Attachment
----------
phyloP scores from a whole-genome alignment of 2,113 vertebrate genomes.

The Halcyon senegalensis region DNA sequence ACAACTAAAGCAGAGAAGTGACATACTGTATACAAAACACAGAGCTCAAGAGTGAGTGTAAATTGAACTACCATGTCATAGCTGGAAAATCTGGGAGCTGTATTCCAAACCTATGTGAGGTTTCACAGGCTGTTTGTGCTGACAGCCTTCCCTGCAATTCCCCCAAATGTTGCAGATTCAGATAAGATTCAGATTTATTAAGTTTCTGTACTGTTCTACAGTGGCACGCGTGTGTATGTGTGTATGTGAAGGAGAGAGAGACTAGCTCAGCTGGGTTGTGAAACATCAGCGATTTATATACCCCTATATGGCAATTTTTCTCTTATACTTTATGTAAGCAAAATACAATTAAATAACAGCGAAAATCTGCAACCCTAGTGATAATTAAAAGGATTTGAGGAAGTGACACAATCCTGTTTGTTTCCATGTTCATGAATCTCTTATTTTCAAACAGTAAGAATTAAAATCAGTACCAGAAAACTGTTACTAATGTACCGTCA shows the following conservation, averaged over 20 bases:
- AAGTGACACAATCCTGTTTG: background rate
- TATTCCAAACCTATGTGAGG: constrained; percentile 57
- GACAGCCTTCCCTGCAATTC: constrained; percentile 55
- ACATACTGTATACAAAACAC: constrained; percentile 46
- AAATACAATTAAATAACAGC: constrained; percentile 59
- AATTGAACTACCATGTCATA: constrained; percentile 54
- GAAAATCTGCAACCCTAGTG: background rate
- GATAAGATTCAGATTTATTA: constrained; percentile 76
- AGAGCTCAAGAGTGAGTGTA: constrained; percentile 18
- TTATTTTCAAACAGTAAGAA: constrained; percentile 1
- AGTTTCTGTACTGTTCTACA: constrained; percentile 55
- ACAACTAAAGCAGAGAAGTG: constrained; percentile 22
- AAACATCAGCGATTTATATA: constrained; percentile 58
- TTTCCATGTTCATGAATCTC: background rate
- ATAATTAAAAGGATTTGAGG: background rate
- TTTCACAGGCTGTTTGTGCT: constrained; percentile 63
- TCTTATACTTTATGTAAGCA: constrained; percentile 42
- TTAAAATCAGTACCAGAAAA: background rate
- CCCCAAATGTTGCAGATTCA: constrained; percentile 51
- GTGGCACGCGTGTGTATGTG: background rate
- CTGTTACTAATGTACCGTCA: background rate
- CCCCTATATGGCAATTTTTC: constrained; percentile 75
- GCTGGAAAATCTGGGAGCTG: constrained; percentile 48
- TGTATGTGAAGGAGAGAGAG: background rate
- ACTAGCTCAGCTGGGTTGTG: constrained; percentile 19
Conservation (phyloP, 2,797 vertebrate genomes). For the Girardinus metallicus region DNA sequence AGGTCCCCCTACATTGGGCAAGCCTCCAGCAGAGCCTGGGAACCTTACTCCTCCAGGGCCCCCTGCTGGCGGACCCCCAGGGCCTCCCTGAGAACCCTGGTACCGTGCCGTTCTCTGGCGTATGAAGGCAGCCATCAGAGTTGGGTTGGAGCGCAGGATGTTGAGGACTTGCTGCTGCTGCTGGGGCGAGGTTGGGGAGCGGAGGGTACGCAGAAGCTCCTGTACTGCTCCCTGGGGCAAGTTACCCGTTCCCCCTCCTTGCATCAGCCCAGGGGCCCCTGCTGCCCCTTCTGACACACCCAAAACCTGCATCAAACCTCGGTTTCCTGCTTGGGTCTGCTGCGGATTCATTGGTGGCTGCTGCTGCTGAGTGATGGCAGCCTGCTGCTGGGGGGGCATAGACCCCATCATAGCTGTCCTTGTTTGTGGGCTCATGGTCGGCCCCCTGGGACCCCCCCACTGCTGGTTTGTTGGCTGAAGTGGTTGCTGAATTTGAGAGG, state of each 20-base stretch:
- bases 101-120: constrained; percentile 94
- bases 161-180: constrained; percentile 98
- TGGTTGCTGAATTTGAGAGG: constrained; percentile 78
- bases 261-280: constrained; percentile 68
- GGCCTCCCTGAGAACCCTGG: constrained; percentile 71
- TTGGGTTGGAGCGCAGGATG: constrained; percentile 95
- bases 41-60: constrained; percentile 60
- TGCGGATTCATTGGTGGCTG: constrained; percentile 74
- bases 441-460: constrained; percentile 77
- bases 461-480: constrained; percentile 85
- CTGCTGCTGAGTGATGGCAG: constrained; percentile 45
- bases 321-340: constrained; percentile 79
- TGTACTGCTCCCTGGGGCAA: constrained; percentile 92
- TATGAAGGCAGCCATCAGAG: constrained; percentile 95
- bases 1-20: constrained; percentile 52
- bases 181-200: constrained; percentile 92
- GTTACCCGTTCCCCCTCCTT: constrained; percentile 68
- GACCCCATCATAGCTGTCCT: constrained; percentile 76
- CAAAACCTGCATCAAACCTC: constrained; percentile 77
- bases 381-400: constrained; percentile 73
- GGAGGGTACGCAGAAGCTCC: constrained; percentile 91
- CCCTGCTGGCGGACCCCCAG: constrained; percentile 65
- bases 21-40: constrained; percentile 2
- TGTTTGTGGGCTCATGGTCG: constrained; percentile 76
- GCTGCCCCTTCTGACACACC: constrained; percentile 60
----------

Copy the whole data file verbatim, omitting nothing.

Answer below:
phyloP scores from a whole-genome alignment of 2,113 vertebrate genomes.

The Halcyon senegalensis region DNA sequence ACAACTAAAGCAGAGAAGTGACATACTGTATACAAAACACAGAGCTCAAGAGTGAGTGTAAATTGAACTACCATGTCATAGCTGGAAAATCTGGGAGCTGTATTCCAAACCTATGTGAGGTTTCACAGGCTGTTTGTGCTGACAGCCTTCCCTGCAATTCCCCCAAATGTTGCAGATTCAGATAAGATTCAGATTTATTAAGTTTCTGTACTGTTCTACAGTGGCACGCGTGTGTATGTGTGTATGTGAAGGAGAGAGAGACTAGCTCAGCTGGGTTGTGAAACATCAGCGATTTATATACCCCTATATGGCAATTTTTCTCTTATACTTTATGTAAGCAAAATACAATTAAATAACAGCGAAAATCTGCAACCCTAGTGATAATTAAAAGGATTTGAGGAAGTGACACAATCCTGTTTGTTTCCATGTTCATGAATCTCTTATTTTCAAACAGTAAGAATTAAAATCAGTACCAGAAAACTGTTACTAATGTACCGTCA shows the following conservation, averaged over 20 bases:
- AAGTGACACAATCCTGTTTG: background rate
- TATTCCAAACCTATGTGAGG: constrained; percentile 57
- GACAGCCTTCCCTGCAATTC: constrained; percentile 55
- ACATACTGTATACAAAACAC: constrained; percentile 46
- AAATACAATTAAATAACAGC: constrained; percentile 59
- AATTGAACTACCATGTCATA: constrained; percentile 54
- GAAAATCTGCAACCCTAGTG: background rate
- GATAAGATTCAGATTTATTA: constrained; percentile 76
- AGAGCTCAAGAGTGAGTGTA: constrained; percentile 18
- TTATTTTCAAACAGTAAGAA: constrained; percentile 1
- AGTTTCTGTACTGTTCTACA: constrained; percentile 55
- ACAACTAAAGCAGAGAAGTG: constrained; percentile 22
- AAACATCAGCGATTTATATA: constrained; percentile 58
- TTTCCATGTTCATGAATCTC: background rate
- ATAATTAAAAGGATTTGAGG: background rate
- TTTCACAGGCTGTTTGTGCT: constrained; percentile 63
- TCTTATACTTTATGTAAGCA: constrained; percentile 42
- TTAAAATCAGTACCAGAAAA: background rate
- CCCCAAATGTTGCAGATTCA: constrained; percentile 51
- GTGGCACGCGTGTGTATGTG: background rate
- CTGTTACTAATGTACCGTCA: background rate
- CCCCTATATGGCAATTTTTC: constrained; percentile 75
- GCTGGAAAATCTGGGAGCTG: constrained; percentile 48
- TGTATGTGAAGGAGAGAGAG: background rate
- ACTAGCTCAGCTGGGTTGTG: constrained; percentile 19
Conservation (phyloP, 2,797 vertebrate genomes). For the Girardinus metallicus region DNA sequence AGGTCCCCCTACATTGGGCAAGCCTCCAGCAGAGCCTGGGAACCTTACTCCTCCAGGGCCCCCTGCTGGCGGACCCCCAGGGCCTCCCTGAGAACCCTGGTACCGTGCCGTTCTCTGGCGTATGAAGGCAGCCATCAGAGTTGGGTTGGAGCGCAGGATGTTGAGGACTTGCTGCTGCTGCTGGGGCGAGGTTGGGGAGCGGAGGGTACGCAGAAGCTCCTGTACTGCTCCCTGGGGCAAGTTACCCGTTCCCCCTCCTTGCATCAGCCCAGGGGCCCCTGCTGCCCCTTCTGACACACCCAAAACCTGCATCAAACCTCGGTTTCCTGCTTGGGTCTGCTGCGGATTCATTGGTGGCTGCTGCTGCTGAGTGATGGCAGCCTGCTGCTGGGGGGGCATAGACCCCATCATAGCTGTCCTTGTTTGTGGGCTCATGGTCGGCCCCCTGGGACCCCCCCACTGCTGGTTTGTTGGCTGAAGTGGTTGCTGAATTTGAGAGG, state of each 20-base stretch:
- bases 101-120: constrained; percentile 94
- bases 161-180: constrained; percentile 98
- TGGTTGCTGAATTTGAGAGG: constrained; percentile 78
- bases 261-280: constrained; percentile 68
- GGCCTCCCTGAGAACCCTGG: constrained; percentile 71
- TTGGGTTGGAGCGCAGGATG: constrained; percentile 95
- bases 41-60: constrained; percentile 60
- TGCGGATTCATTGGTGGCTG: constrained; percentile 74
- bases 441-460: constrained; percentile 77
- bases 461-480: constrained; percentile 85
- CTGCTGCTGAGTGATGGCAG: constrained; percentile 45
- bases 321-340: constrained; percentile 79
- TGTACTGCTCCCTGGGGCAA: constrained; percentile 92
- TATGAAGGCAGCCATCAGAG: constrained; percentile 95
- bases 1-20: constrained; percentile 52
- bases 181-200: constrained; percentile 92
- GTTACCCGTTCCCCCTCCTT: constrained; percentile 68
- GACCCCATCATAGCTGTCCT: constrained; percentile 76
- CAAAACCTGCATCAAACCTC: constrained; percentile 77
- bases 381-400: constrained; percentile 73
- GGAGGGTACGCAGAAGCTCC: constrained; percentile 91
- CCCTGCTGGCGGACCCCCAG: constrained; percentile 65
- bases 21-40: constrained; percentile 2
- TGTTTGTGGGCTCATGGTCG: constrained; percentile 76
- GCTGCCCCTTCTGACACACC: constrained; percentile 60